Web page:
Byron Council is expected to decide at its meeting on February 8 whether it will pursue an order to close down Gerry Harvey's Byron at Byron resort for operating illegally.
The council says the resort is taking guests even though a certificate of occupancy has not been issued.
The council has issued Byron at Byron a notice of a proposed order to cease operating with the resort given seven days to respond.
Senior council officers inspected the resort with resort representatives, including a private certifier, last Friday and are preparing a report for councillors.
Of primary concern to the council is the operation of the Land and Environment Court-approved on-site sewage treatment system.
Byron Mayor, Cr Jan Barham, said she understood the on-site treatment plant was operating with treated effluent being taken by tanker to the council's Ocean Shores treatment plant.
Cr Barham said this was at odds with the council's policy of no pump-outs from on-site systems and it was a matter that had to be investigated.
The council's planning director, Ray Darney, said the council officers who inspected the site were looking at the level of compliance and whether the development had been completed.
Mr Darney said the council had to approve the sewage treatment system before the resort's private certifier could "sign off" on the development.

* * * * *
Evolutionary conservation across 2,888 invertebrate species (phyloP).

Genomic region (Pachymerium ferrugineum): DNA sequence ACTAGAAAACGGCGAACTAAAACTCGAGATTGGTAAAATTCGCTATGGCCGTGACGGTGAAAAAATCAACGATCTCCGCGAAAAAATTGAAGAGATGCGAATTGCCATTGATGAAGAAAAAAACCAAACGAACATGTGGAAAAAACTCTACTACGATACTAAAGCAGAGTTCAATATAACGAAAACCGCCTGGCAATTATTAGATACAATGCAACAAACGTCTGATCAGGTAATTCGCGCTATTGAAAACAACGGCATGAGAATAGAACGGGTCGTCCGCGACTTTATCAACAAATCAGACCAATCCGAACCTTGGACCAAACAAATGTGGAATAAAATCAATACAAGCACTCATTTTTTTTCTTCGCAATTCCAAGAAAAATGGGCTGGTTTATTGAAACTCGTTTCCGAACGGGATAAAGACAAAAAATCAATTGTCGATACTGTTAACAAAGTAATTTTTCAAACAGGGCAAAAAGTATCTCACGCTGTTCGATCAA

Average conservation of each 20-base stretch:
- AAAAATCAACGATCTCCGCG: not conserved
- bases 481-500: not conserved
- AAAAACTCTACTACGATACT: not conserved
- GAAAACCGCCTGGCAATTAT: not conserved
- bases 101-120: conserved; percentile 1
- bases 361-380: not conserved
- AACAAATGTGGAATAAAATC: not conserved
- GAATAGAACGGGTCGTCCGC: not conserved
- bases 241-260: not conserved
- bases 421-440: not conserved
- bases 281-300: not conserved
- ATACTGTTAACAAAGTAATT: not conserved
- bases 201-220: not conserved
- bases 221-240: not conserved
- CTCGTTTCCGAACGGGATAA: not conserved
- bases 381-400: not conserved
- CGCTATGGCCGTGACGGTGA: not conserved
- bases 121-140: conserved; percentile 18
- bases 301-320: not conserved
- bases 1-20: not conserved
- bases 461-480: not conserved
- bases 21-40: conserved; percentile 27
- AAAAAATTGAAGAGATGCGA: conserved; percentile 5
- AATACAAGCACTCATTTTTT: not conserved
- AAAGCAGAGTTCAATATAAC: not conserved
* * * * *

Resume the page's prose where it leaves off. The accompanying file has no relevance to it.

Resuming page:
He said the council had not approved the system and believed it should not be operating.
Effluent from the site was being taken in tankers by the council's contractors to the council's treatment plant at Ocean Shores, he said.
Mr Darney said he didn't believe Byron at Byron had approval to have effluent carried from the site, "but whether they do (need approval) is another matter".
"It's a matter that hasn't been resolved," he said.
Mr Darney said even when the on-site system was given the go-ahead, effluent would not be immediately disposed of on site.
He said it would still have to be taken to a council treatment plant for a time as part of an effluent testing process.
Effluent could not be put into the ground until it had reached a certain standard, he said.
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